If you are tired of the pros regularly turning par 5 holes into a driver-wedge-eagle, you are going to love No. 16 at the Olympic Club. From some new back tees the hole will play 670 yards long, the longest ever U.S. Open hole. Our quick video taken today from the approximate middle of the hole looks way back toward the tee, then swings toward the green, not really doing the left-curve banana justice.

Do the players like it? Doubtful. With only two par 5 holes on the pros’ scorecard, No. 16 is the first and it will mess with the head of the average tour pro, who when he sees a “5 par” starts thinking birdie. There were all sorts of dire predictions about 16 today, with some players guessing it could serve up the highest scores all weekend. Masters champ Bubba Watson at his press conference said that during his practice round Tuesday he teed off from the back tees and hit driver-driver, “hit two perfect shots,” and still ended up 60 yards short of the green.

The last word went to Phil Mickelson, who was asked after his formal press conference if he thought 16 was unfair.

“Unfair? I’d never say it’s unfair,” said Mickelson. “It’s just not a good hole.”

But No. 17 May Be Worse

After the brutally long No. 16 the Open field will be confronted with No. 17, a seemingly “easy” par 5 at only 522 yards. Though the distance shouldn’t keep some from hitting the green in 2, what will really vex the players is the hole’s slope — it is banked as steeply as the curves at Daytona, dropping some 20 to 30 feet from side to side. The picture here doesn’t do it justice, looking up from the right side of the fairway. It’s safe to guess that a lot of drives that land in the fairway will end up sliding down into the rough, where it will be almost impossible to reach the green in two.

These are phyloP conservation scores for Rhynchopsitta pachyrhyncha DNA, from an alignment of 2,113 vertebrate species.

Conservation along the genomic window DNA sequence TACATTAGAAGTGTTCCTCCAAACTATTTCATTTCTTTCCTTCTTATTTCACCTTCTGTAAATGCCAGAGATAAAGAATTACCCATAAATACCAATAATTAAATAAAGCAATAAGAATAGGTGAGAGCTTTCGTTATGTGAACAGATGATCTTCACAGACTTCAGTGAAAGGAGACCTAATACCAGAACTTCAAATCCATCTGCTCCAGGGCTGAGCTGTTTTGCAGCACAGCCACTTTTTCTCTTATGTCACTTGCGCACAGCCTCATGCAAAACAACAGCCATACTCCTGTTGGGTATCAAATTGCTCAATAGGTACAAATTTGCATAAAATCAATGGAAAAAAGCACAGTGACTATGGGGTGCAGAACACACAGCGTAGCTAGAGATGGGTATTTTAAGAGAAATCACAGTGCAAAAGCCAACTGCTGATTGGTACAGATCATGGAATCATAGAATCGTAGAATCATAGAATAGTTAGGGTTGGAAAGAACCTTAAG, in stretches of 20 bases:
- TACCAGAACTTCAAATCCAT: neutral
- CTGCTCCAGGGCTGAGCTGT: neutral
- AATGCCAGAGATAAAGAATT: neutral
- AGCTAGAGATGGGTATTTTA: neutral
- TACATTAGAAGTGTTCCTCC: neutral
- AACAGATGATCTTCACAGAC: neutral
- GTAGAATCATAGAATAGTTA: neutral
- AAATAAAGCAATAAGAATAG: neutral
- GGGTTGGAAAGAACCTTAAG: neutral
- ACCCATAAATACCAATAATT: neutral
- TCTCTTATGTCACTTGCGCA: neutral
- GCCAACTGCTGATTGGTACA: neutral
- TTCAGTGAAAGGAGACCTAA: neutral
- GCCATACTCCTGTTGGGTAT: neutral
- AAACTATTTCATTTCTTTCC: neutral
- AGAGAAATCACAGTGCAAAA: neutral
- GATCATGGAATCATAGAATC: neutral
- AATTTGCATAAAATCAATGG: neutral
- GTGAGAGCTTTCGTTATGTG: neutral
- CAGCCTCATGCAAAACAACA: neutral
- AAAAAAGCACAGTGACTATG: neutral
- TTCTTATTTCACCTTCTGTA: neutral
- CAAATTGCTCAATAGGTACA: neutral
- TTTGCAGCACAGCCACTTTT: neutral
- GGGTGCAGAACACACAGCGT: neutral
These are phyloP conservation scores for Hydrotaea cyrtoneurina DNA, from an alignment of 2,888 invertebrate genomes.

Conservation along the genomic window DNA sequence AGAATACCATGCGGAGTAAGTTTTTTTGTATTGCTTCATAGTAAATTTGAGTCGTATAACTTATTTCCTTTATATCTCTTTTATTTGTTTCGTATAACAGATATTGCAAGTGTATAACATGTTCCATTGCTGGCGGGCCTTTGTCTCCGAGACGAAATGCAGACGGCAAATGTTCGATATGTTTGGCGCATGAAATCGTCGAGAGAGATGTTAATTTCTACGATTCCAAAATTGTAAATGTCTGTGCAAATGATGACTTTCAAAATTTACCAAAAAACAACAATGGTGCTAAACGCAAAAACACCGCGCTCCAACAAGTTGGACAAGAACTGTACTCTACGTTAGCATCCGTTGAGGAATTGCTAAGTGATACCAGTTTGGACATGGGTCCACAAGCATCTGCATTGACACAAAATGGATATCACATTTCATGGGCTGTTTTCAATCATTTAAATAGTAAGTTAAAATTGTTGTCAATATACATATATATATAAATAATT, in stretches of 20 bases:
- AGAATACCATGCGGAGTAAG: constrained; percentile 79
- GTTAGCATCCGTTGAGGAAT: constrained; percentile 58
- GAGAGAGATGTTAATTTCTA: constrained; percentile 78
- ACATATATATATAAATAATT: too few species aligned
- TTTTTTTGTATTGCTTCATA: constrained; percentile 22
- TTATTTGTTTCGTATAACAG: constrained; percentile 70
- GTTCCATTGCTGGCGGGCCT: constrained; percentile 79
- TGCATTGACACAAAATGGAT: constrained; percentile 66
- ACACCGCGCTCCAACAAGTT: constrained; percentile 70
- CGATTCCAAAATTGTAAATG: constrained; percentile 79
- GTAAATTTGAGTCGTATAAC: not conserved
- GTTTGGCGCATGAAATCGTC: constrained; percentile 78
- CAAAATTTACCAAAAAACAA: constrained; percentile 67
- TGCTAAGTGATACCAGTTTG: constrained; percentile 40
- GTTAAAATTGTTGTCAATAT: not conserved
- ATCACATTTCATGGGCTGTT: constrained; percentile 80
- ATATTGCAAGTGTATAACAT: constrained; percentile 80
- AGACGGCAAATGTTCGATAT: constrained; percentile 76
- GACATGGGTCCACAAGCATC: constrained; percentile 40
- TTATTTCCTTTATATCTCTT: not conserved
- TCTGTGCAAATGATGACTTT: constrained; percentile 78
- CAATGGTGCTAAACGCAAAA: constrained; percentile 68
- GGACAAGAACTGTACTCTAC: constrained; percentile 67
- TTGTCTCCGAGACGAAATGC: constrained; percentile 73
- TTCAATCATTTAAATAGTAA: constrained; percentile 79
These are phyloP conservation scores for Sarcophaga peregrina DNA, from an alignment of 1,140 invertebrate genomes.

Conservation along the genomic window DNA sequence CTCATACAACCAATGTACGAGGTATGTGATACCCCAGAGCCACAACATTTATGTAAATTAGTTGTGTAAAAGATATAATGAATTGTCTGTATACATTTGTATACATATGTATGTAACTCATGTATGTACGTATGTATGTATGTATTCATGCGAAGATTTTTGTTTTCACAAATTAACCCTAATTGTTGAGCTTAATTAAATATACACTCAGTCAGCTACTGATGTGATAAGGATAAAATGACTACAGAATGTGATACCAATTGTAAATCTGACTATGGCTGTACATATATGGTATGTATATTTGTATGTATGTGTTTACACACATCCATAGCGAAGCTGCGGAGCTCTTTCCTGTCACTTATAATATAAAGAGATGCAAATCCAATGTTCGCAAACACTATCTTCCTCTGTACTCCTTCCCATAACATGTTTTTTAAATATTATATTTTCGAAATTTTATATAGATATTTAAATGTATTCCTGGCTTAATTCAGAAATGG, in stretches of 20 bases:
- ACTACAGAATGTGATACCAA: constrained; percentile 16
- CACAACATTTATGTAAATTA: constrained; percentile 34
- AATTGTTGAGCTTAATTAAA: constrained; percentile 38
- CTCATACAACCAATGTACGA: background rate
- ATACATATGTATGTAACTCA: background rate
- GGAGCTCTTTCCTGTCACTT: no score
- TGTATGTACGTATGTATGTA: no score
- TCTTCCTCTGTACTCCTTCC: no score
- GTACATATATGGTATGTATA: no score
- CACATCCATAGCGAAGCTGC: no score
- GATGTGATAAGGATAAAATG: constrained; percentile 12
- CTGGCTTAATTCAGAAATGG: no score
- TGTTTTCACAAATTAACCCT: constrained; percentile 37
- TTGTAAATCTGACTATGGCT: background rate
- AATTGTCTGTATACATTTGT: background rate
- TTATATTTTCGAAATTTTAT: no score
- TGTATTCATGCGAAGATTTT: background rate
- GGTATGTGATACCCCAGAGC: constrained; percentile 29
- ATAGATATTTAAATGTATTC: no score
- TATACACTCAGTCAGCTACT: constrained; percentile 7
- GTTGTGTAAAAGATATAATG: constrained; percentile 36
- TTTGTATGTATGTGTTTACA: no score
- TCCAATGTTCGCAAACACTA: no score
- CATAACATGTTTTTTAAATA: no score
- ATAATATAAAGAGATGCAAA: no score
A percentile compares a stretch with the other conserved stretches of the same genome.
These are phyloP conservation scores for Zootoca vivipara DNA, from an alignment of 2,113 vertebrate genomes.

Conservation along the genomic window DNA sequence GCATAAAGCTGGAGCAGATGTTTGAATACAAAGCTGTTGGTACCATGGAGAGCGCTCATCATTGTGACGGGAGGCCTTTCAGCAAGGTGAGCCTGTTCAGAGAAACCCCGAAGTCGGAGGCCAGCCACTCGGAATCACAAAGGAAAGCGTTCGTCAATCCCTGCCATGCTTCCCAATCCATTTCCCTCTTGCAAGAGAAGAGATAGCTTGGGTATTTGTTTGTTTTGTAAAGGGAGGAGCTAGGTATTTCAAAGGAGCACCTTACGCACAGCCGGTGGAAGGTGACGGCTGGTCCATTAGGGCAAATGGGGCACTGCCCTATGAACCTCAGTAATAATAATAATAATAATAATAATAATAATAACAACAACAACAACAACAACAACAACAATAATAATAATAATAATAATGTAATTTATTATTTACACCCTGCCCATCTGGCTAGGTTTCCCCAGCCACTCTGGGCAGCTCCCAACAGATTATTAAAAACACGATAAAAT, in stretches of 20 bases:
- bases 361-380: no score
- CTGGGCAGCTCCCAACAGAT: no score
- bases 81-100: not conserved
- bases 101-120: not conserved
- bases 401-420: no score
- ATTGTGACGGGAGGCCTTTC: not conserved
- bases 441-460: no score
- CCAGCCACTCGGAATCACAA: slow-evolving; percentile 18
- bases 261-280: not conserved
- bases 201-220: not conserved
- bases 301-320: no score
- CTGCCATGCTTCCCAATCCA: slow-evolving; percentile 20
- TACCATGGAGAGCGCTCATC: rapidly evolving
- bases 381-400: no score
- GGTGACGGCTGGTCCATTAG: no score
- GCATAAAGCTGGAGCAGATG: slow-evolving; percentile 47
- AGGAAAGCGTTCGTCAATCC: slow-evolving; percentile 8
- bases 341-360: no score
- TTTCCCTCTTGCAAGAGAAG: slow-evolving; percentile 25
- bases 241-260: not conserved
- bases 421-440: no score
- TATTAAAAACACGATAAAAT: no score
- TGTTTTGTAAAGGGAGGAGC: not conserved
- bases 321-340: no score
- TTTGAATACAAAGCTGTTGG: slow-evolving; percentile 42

The 17th fairway at Olympic Club, looking up from the right hand side. Credit: Paul Kapustka, MSR.

And getting to the green isn’t necessarily the final chapter here. The green slopes left to right too, and the chipping area behind the right edge of the green is shaven smooth, meaning that mis-hits to the right side — or even too-strong putts from the left — may end up 30 to 40 yards down the hill in a small group of trees, where you can’t air a chip back up because of the branches and you can’t bump one up because the ball just keeps rolling back down. When you are watching on TV or online, watch for train wrecks at 17.

BONUS UPDATE: Check out the videos of balls rolling off the green, courtesy of Stephanie Wei.

Text, text, text

One surprising fact learned during watching some practice rounds today: Pro golfers are texting fiends, often typing away on their mobile devices up until they hit a shot, and then again right after. After admiring the low, bullet trajectory of Charl Schwartzel’s second shot on No. 16 we looked back and before the ball had even landed Schwartzel had his device out and was typing away as he walked up the fairway. We saw other golfers texting on the tee box, right up until their playing partner was in his backswing. Who says it’s the fans who are the only over-cellular culprits?

Only in San Francisco…

Would you see a Deadhead tie-dyed t-shirt with the U.S. Open logo. Wonder if it comes with a free medicinal license? So far in our limited wanderings around Olympic we haven’t caught a whiff of San Francisco’s favorite treat, and we ain’t talking about Rice-a-Roni. But you can bet more than a few of these will sell this weekend.